Jason Denton’s new restaurant, the one for which he poached Steve Connaughton (from himself) at Lupa, is called Bar Milano and will open at the end of March, Denton says. He promises an Italian restaurant specializing in the regions of Northern Italy: Veneto, Piedmont, and Emilia-Romagna. The wine list will also draw from those areas and includes some “really affordable wines,” he claims. But wait: It will also be “really fun, in the vein of 'inoteca and Lupa, but with elevated service and price point.” What's fun about that? We'll go anyway those restaurants are good.
Related: Jason Denton Pulls Lupa Chef for New Gramercy Venture
To everything, turn, turn, turn. And so we turn to Lupa! First, a recap: As we reported last month, owner Jason Denton's mighty sword tapped the shoulders of Lupa chef Steve Connaughton, who will head Denton's as-yet unnamed new venture in Gramercy Park. But Lupa's loyal (er, cultlike) customers can rest easy in the knowledge that though the maestro is leaving in December, he'll be replaced by a damn safe bet: Cruz Goler. A ten-year Batali veteran, Goler was the right-hand man of Lupa’s original chef, Mark Ladner, and followed the latter to Del Posto, where Goler was his “go-to guy” in the kitchen. They like to keep it in the family, you see.
Lupa, Mario Batali’s Roman osteria on Thompson Street, has a loyal following, so Steve Connaughton’s imminent departure likely won’t affect volume. (The customers barely twitched when former chef Mark Ladner left for Del Posto.) Co-owner Jason Denton says he has moved Connaughton to a new venture at 323 Third Avenue to open in March, but he's quiet about other details. We hear from an industry source that Connaughton’s replacement will likely come from within the Batali-Bastianich family, if not from within Lupa itself. Who will be the lucky chef?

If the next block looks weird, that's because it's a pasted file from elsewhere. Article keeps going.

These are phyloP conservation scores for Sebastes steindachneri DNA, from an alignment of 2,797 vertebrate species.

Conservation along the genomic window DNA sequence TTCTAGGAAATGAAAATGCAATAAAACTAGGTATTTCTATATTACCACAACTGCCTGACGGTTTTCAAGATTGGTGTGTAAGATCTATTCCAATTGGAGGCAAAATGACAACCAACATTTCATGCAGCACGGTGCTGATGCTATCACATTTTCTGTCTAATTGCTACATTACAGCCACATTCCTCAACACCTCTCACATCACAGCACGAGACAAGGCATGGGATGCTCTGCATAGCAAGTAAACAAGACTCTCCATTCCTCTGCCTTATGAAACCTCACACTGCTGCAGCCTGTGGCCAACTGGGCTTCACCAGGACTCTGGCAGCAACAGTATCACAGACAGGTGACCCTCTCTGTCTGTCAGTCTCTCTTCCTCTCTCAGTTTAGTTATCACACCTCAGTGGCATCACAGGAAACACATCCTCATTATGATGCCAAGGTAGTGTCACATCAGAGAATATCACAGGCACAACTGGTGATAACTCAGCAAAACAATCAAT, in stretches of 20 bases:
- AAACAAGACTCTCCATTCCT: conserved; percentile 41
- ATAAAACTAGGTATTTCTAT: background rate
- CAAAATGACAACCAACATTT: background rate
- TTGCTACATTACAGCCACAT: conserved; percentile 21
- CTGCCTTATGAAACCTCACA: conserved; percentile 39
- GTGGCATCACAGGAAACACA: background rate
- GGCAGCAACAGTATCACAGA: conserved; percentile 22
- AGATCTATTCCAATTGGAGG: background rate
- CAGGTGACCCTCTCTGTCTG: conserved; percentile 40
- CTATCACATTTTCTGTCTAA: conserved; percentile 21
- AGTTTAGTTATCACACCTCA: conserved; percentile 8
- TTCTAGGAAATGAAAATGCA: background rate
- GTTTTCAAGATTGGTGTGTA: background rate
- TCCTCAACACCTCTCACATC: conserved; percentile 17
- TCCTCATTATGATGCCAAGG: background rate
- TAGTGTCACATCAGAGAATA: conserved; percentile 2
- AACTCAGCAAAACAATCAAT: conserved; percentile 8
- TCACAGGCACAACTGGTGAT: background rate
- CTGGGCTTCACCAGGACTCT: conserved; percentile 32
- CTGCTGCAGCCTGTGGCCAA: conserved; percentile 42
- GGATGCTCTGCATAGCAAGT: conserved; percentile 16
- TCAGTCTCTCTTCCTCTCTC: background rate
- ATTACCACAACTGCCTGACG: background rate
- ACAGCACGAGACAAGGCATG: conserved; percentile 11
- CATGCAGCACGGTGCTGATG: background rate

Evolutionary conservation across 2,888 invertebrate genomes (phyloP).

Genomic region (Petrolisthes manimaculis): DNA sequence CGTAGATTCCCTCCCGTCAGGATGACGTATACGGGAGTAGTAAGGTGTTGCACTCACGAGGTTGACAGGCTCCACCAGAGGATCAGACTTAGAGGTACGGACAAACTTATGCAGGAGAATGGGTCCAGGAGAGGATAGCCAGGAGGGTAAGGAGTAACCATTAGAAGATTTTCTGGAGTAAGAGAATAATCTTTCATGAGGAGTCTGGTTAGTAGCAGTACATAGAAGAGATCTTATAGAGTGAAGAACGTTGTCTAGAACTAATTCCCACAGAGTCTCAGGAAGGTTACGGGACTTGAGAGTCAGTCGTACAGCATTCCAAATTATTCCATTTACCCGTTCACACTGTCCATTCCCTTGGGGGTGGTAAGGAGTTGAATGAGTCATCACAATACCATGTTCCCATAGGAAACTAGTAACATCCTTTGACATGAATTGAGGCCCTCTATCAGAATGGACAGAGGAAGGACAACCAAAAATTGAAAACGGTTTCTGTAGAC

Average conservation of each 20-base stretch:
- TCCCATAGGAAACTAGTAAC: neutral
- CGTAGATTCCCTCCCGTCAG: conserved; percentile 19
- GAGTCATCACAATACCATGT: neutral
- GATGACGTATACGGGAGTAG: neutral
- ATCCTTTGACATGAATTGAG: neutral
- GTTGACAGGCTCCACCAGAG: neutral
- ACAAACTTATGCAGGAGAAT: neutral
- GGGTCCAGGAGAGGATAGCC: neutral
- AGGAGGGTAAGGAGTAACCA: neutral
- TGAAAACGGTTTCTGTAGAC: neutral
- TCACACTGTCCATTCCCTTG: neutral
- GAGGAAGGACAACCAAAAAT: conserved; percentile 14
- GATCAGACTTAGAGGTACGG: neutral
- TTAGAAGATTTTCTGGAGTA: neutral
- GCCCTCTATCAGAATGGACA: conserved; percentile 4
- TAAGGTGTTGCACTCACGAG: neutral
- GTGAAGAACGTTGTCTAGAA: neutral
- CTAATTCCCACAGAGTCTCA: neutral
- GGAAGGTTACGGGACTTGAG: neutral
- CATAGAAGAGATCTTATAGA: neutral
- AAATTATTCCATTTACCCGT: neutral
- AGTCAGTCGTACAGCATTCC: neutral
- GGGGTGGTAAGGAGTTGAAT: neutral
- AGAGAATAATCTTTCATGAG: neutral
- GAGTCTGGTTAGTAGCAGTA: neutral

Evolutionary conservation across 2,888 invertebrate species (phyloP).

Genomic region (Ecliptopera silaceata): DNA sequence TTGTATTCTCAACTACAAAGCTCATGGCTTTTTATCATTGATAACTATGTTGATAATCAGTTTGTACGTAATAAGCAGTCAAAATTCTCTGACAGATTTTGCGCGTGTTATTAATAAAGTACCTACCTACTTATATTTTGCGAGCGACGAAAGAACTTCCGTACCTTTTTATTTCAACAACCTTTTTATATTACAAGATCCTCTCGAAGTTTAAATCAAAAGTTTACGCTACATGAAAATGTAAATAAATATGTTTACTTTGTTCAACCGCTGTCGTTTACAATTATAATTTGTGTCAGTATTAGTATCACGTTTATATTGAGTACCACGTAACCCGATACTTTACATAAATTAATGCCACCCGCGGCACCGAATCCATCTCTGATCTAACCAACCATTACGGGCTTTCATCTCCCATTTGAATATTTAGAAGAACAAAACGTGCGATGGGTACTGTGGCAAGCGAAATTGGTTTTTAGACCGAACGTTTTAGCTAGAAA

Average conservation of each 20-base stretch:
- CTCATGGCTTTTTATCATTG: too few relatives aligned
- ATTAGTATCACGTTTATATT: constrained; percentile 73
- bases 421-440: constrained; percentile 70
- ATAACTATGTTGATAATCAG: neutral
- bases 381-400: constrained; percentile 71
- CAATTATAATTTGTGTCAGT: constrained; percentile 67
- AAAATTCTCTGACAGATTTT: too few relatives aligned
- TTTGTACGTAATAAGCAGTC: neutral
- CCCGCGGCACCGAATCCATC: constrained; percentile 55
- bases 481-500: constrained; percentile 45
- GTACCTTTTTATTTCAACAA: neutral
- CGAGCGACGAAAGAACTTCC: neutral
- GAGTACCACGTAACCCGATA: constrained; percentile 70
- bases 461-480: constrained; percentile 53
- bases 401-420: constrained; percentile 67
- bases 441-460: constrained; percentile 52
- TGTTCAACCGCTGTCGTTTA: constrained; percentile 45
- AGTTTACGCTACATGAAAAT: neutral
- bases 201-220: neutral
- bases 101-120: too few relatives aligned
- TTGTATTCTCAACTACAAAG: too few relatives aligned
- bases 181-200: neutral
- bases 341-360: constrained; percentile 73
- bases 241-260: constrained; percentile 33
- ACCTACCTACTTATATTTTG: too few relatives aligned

Astoria: Freeze Peach at 22-00 29th Street has introduced tea-based ice creams including butterfly sencha and black currant to its repertoire. Plus, a man with a real French-sounding name has installed a new crêperie in the old Lil Bistro 33 space. [Joey in Astoria]
Clinton Hill: Two new Italian restaurants slated to join the nabe, and one might have an outdoor space. [Clinton Hill Blog] Tough luck if you want to taste the source of those great bakery smells near Washington at Atlantic. The Hasidic bakers probably won’t let you in. [Clinton Hill Blog]
Flatiron: Otto investor Jason Denton, after stepping away from Otto, will open an “Otto-like restaurant.” [Eater]
Midtown West: A sly janitor at Penn Station will find a go-to solution if you spill your soda. [East Village Idiot]
Park Slope: Kara Zuaro will be signing her rocker cookbook tonight at 7:30 p.m. at Barnes & Noble; live music from Maplewood is also in-store. [Brooklyn Record]
Times Square: The only view from Above restaurant at the Hilton is the back of a giant creepy hand. [NewYorkology]
Tribeca: The New York City Hot Dog Company on Church Street at Chambers that promises healthier options and myriad toppings looks closer to an opening now that a big picture of a hot dog is in place. [Grub Street]
Last week, the Underground Gourmet recommended Zingerman's Reuben sandwich kit as the perfect holiday gift for the sandwich nut on your list. This week — in acknowledgement of the fact that even Kate's Paperie cannot wrap a Reuben sandwich well enough so that placing it beneath a Christmas tree for several days would not run the risk of Taco-Belling the giftee — the UG has come up with a superb alternative gift idea. It's the new book, called Simple Italian Sandwiches (HarperCollins; $21.95), by Jennifer and Jason Denton, and it requires no refrigeration. As anyone who knows anything about Italian sandwiches is aware, Jason Denton is to panini, bruschetta, and tramezzini what Masa Takayama is to sushi, sashimi, and Kobe sukiyaki. The Dentons opened the West Village panini parlor 'ino back in 1998, and it's fair to say that they started the whole local craze for delicately balanced, deceptively simple Italian sandwiches, and that no one outside of the Boot does a better job of it.